AgroAmerica based in Guatemala has developed a Living Wage programme bringing decent jobs to the rural areas of Guatemala and paying a living wage. AgroAmerica support their staff and families and at the same time support a range of local community organisations including hospitals and schools.
Barclays and GSK’s Live Well programme with CARE International offers new ways to provide affordable healthcare in Africa and promote economic development. In addition, both Barclays and GSK share the lessons learned through their powerful partnership. This includes insights as they explored a number of ‘access’ orientated business models.
Ayzh based in India addresses improvement to maternal health and the reduction in infant mortality, using an innovative, sustainable and mission-driven business model called ‘The Clean Birth’ initiative.
M-Tron / SETA Foundation is another inspiring example which uses ’Techno-preneurial’ skills (entrepreneurial skills in the technology sector) to get people out of poverty and supporting sustainable agriculture, with a unique approach that hopes to inspire five million young people across the African continent.
The Goals are increasingly used to inform decision making, support and guide business planning and strategy, drive innovation, deliver economic benefits and create and add value to value chains. Together the 2017 Award finalists addressed almost all of The Goals, positively impacting over 11.5 million people, training some 10,000 people in new skills and helping support the 57 per cent reduction in deaths of newborn children in India.
How we can help
The research clearly shows that if we as a global community are able to achieve The Goals by ending extreme poverty, inequality and addressing climate change by 2030, it is essential that we speed up and do more.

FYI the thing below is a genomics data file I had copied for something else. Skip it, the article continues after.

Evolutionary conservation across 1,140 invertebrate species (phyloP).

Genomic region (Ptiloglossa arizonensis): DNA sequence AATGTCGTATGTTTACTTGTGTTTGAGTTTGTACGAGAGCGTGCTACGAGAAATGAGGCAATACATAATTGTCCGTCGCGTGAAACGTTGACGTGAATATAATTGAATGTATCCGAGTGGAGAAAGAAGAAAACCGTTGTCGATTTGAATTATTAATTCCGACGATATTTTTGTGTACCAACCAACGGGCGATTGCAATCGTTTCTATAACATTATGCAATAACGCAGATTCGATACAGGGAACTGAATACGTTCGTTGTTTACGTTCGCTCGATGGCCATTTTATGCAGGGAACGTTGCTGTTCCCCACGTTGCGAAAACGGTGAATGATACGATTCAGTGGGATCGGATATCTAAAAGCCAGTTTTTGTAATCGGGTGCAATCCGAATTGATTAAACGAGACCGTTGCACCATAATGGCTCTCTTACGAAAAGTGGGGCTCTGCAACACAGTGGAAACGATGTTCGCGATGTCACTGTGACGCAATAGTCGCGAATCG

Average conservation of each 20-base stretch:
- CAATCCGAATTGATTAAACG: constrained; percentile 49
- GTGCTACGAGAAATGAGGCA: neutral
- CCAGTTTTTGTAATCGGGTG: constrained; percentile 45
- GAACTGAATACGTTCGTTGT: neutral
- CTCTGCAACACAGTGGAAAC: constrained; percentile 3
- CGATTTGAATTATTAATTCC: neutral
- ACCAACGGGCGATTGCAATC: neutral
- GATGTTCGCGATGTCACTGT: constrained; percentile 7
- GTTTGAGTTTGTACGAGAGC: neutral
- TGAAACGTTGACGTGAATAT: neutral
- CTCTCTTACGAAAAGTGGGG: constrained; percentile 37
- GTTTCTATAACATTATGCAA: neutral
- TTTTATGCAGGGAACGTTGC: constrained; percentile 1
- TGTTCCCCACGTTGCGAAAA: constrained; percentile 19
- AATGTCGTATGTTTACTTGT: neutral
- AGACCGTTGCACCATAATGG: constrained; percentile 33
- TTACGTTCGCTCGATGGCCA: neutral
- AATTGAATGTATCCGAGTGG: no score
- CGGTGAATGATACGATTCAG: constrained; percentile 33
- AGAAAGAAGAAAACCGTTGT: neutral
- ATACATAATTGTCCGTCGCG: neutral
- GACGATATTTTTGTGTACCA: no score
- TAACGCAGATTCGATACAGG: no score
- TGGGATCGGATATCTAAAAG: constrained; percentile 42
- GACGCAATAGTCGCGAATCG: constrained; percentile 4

Evidence drawn from the research indicates slow progress. We can take heart however from the engagement illustrated by our Responsible Business Award finalist case studies. Businesses around the world are engaged, and our case studies together with others for instance as outlined in the Better Business Better World report, demonstrate that businesses are working towards a better future. However, to achieve The Goals, we all need to do significantly more.
Sustainable business models which are replicable and scalable, are being developed. The challenge is to identify, recognise and share them with as wide an audience as possible, to help inspire action. As such, to further support essential business engagement and action on the agenda, Business in the Community will focus on engaging, supporting and challenging businesses on the agenda. We will continue to provide an inspiring programme of events including webinars, workshops and conferences, insight Awards and case studies to build the business case, stimulate thinking on how to address the challenges, and we encourage you to join us.
“ One thing is clear, there is huge opportunity for people, planet and profit. So too is there a huge risk of failing to act, or doing too little too late ”
. The business case, the global challenge and the opportunities are clear. Business is a key part of the solution and both businesses and communities have much to gain. Business also has much to lose too. It is vital for us all to take action and accelerate the pace of change today.
For further information contact Sue Adkins, International Director at Business in the Community: email@example.com